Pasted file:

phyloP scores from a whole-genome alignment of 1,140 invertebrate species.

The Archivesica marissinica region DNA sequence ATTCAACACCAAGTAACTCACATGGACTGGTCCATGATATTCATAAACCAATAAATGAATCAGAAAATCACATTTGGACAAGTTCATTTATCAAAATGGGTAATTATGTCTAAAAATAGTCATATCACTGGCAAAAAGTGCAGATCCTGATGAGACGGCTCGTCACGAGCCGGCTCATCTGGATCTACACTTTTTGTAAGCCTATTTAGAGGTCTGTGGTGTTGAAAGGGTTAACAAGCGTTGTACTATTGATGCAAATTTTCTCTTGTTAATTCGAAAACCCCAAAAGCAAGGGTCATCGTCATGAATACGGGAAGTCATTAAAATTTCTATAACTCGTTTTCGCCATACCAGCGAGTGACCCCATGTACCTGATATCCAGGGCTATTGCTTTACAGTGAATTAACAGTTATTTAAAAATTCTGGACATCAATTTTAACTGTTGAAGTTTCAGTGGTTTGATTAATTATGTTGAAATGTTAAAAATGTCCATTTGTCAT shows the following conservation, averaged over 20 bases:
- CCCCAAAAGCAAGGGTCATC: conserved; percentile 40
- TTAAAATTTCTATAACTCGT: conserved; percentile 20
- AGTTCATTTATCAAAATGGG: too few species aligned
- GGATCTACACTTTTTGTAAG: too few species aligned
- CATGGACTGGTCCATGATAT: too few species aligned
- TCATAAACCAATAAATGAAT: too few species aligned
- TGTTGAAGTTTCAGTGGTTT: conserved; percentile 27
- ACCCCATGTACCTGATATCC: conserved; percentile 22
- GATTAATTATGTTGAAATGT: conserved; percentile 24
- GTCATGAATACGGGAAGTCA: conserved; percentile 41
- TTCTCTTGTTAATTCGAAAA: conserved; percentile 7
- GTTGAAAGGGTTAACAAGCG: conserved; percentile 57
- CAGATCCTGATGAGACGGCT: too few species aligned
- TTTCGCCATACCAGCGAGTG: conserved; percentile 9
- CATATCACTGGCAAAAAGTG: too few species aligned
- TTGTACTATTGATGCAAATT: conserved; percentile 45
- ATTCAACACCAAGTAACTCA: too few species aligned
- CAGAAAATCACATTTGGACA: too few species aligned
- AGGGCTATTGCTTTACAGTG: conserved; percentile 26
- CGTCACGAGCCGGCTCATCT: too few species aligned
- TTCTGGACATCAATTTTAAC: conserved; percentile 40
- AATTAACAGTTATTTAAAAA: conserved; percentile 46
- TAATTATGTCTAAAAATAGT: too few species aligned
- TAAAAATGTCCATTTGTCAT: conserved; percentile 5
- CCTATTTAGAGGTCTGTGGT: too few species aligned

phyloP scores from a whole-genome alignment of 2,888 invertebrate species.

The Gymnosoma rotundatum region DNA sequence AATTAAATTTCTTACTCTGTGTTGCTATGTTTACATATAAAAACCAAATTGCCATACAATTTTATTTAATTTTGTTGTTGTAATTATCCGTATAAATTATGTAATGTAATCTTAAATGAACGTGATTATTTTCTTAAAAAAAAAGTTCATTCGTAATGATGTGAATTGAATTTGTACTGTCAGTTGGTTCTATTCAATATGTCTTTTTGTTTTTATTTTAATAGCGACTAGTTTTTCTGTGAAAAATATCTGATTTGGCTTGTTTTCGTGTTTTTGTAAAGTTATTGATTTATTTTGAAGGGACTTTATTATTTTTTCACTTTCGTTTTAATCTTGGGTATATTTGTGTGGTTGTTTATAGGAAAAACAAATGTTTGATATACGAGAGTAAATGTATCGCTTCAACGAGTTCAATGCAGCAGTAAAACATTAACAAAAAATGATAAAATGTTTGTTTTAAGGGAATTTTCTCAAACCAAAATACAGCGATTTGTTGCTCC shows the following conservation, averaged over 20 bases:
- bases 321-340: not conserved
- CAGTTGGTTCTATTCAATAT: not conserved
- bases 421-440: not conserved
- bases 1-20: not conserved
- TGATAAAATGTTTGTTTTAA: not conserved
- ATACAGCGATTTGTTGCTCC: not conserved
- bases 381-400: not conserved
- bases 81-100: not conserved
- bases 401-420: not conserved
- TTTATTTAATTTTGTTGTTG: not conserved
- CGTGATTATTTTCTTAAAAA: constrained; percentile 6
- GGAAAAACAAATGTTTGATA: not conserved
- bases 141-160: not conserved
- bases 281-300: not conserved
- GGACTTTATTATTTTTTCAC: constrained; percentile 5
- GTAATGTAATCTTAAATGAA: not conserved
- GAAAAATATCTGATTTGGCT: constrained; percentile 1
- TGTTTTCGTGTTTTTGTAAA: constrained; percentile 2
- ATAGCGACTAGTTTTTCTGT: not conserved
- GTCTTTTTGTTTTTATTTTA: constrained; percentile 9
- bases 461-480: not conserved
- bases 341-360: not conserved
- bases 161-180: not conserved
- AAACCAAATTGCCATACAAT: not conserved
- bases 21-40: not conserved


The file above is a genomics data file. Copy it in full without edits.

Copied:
phyloP scores from a whole-genome alignment of 1,140 invertebrate species.

The Archivesica marissinica region DNA sequence ATTCAACACCAAGTAACTCACATGGACTGGTCCATGATATTCATAAACCAATAAATGAATCAGAAAATCACATTTGGACAAGTTCATTTATCAAAATGGGTAATTATGTCTAAAAATAGTCATATCACTGGCAAAAAGTGCAGATCCTGATGAGACGGCTCGTCACGAGCCGGCTCATCTGGATCTACACTTTTTGTAAGCCTATTTAGAGGTCTGTGGTGTTGAAAGGGTTAACAAGCGTTGTACTATTGATGCAAATTTTCTCTTGTTAATTCGAAAACCCCAAAAGCAAGGGTCATCGTCATGAATACGGGAAGTCATTAAAATTTCTATAACTCGTTTTCGCCATACCAGCGAGTGACCCCATGTACCTGATATCCAGGGCTATTGCTTTACAGTGAATTAACAGTTATTTAAAAATTCTGGACATCAATTTTAACTGTTGAAGTTTCAGTGGTTTGATTAATTATGTTGAAATGTTAAAAATGTCCATTTGTCAT shows the following conservation, averaged over 20 bases:
- CCCCAAAAGCAAGGGTCATC: conserved; percentile 40
- TTAAAATTTCTATAACTCGT: conserved; percentile 20
- AGTTCATTTATCAAAATGGG: too few species aligned
- GGATCTACACTTTTTGTAAG: too few species aligned
- CATGGACTGGTCCATGATAT: too few species aligned
- TCATAAACCAATAAATGAAT: too few species aligned
- TGTTGAAGTTTCAGTGGTTT: conserved; percentile 27
- ACCCCATGTACCTGATATCC: conserved; percentile 22
- GATTAATTATGTTGAAATGT: conserved; percentile 24
- GTCATGAATACGGGAAGTCA: conserved; percentile 41
- TTCTCTTGTTAATTCGAAAA: conserved; percentile 7
- GTTGAAAGGGTTAACAAGCG: conserved; percentile 57
- CAGATCCTGATGAGACGGCT: too few species aligned
- TTTCGCCATACCAGCGAGTG: conserved; percentile 9
- CATATCACTGGCAAAAAGTG: too few species aligned
- TTGTACTATTGATGCAAATT: conserved; percentile 45
- ATTCAACACCAAGTAACTCA: too few species aligned
- CAGAAAATCACATTTGGACA: too few species aligned
- AGGGCTATTGCTTTACAGTG: conserved; percentile 26
- CGTCACGAGCCGGCTCATCT: too few species aligned
- TTCTGGACATCAATTTTAAC: conserved; percentile 40
- AATTAACAGTTATTTAAAAA: conserved; percentile 46
- TAATTATGTCTAAAAATAGT: too few species aligned
- TAAAAATGTCCATTTGTCAT: conserved; percentile 5
- CCTATTTAGAGGTCTGTGGT: too few species aligned

phyloP scores from a whole-genome alignment of 2,888 invertebrate species.

The Gymnosoma rotundatum region DNA sequence AATTAAATTTCTTACTCTGTGTTGCTATGTTTACATATAAAAACCAAATTGCCATACAATTTTATTTAATTTTGTTGTTGTAATTATCCGTATAAATTATGTAATGTAATCTTAAATGAACGTGATTATTTTCTTAAAAAAAAAGTTCATTCGTAATGATGTGAATTGAATTTGTACTGTCAGTTGGTTCTATTCAATATGTCTTTTTGTTTTTATTTTAATAGCGACTAGTTTTTCTGTGAAAAATATCTGATTTGGCTTGTTTTCGTGTTTTTGTAAAGTTATTGATTTATTTTGAAGGGACTTTATTATTTTTTCACTTTCGTTTTAATCTTGGGTATATTTGTGTGGTTGTTTATAGGAAAAACAAATGTTTGATATACGAGAGTAAATGTATCGCTTCAACGAGTTCAATGCAGCAGTAAAACATTAACAAAAAATGATAAAATGTTTGTTTTAAGGGAATTTTCTCAAACCAAAATACAGCGATTTGTTGCTCC shows the following conservation, averaged over 20 bases:
- bases 321-340: not conserved
- CAGTTGGTTCTATTCAATAT: not conserved
- bases 421-440: not conserved
- bases 1-20: not conserved
- TGATAAAATGTTTGTTTTAA: not conserved
- ATACAGCGATTTGTTGCTCC: not conserved
- bases 381-400: not conserved
- bases 81-100: not conserved
- bases 401-420: not conserved
- TTTATTTAATTTTGTTGTTG: not conserved
- CGTGATTATTTTCTTAAAAA: constrained; percentile 6
- GGAAAAACAAATGTTTGATA: not conserved
- bases 141-160: not conserved
- bases 281-300: not conserved
- GGACTTTATTATTTTTTCAC: constrained; percentile 5
- GTAATGTAATCTTAAATGAA: not conserved
- GAAAAATATCTGATTTGGCT: constrained; percentile 1
- TGTTTTCGTGTTTTTGTAAA: constrained; percentile 2
- ATAGCGACTAGTTTTTCTGT: not conserved
- GTCTTTTTGTTTTTATTTTA: constrained; percentile 9
- bases 461-480: not conserved
- bases 341-360: not conserved
- bases 161-180: not conserved
- AAACCAAATTGCCATACAAT: not conserved
- bases 21-40: not conserved